In Zambia, FHI 360’s extensive field experience is complemented by a research program that is robust and growing, particularly in the area of HIV prevention and treatment. We collaborate with local and international partners to generate knowledge and work to address questions that have direct relevance to our program efforts. In September 2012, FHI 360 signed a memorandum of understanding with the University of Zambia, the country’s leading research institution. The memorandum of understanding will allow collaboration on research and provide opportunities for graduate students to complete their academic requirements while working on FHI 360-supported projects. FHI 360’s current research studies in Zambia include:
1. Newly acquired HIV infection in pregnant women (HIV retesting study)
This is a quantitative observational cohort study of (1) pregnant women followed from the time they first test positive for HIV until they deliver, and (2) the babies of the mothers who were tested until six weeks of age. This cohort is part of the routine programs that offer services for the prevention of mother-to-child transmission (PMTCT) of HIV.
FUNDER: FHI 360
DURATION: July 2012–Ongoing
2. HIV prevention and family planning use among adolescents on ART (adolescent adherence study): an examination of individual, familial and environmental factors
The purpose of this study is to better understand adolescents’ experiences taking antiretroviral therapy (ART) and their sexual and reproductive health needs from the perspectives of youth, their parents or guardians and health clinic staff. The overall goal is to identify ways to strengthen services for adolescents living with HIV.
FUNDER: USAID through FHI 360’s Preventive Technologies Agreement (PTA)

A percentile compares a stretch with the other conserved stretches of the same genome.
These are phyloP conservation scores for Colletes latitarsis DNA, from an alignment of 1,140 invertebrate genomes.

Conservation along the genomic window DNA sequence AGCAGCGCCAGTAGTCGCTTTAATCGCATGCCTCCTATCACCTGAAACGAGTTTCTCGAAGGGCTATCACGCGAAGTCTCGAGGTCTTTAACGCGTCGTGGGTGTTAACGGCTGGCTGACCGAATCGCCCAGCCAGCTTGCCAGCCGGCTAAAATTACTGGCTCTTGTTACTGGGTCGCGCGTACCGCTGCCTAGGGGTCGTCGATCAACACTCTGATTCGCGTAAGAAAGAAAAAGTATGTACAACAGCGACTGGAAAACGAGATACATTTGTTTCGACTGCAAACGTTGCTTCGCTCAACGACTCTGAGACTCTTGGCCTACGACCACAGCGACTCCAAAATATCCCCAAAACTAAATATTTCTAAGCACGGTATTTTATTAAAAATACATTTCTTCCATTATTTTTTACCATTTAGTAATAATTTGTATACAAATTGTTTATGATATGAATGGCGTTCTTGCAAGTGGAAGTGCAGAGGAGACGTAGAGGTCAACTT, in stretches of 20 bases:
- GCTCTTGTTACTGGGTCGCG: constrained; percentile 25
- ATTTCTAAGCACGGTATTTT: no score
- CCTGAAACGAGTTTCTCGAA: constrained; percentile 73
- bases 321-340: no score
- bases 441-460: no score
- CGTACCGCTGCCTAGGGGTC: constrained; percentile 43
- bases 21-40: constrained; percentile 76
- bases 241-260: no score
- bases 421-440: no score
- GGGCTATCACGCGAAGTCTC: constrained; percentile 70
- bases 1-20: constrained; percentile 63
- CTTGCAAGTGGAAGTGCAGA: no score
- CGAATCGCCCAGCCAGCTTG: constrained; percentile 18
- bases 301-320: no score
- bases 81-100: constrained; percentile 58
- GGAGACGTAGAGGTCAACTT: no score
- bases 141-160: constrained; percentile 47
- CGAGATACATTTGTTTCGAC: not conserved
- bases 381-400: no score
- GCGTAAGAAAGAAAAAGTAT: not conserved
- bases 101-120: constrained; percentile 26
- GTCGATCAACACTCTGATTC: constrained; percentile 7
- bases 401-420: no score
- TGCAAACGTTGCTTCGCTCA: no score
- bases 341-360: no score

DURATION: August 2011–July 2013
3. The ShangRing study: a prospective observational study
This is a prospective observational study conducted to evaluate the occurrence of rare events or unexpected side effects that may not have been observed in smaller, well-controlled studies. This study is conducted within a routine service delivery system, at a larger scale than previously studied, in order to identify potential issues as male circumcision services are scaled up in sub-Saharan countries. ShangRing circumcision services will be offered as part of a minimum package of HIV prevention services, recommended by both the Kenya and Zambia Ministries of Health, that will also include HIV testing and counseling offered as an opt-out approach, active exclusion of men with symptomatic sexually transmitted infections and provision of syndromic treatment as indicated, provision and promotion of condoms, and counseling on risk reduction and safer sex.
FUNDER: Bill & Melinda Gates Foundation
DURATION: March–September 2012
Planned research includes:
• Using text messaging technology to improve retention among ART patients.
• Evaluation of clinical capacity to implement option B+ for PMTCT services
• Using quality assurance/quality improvemnt to measure capacity built at the district level to deliver high-quality HIV services
• Evaluating the use and effectiveness of a chronic care checklist to screen for noncommunicable diseases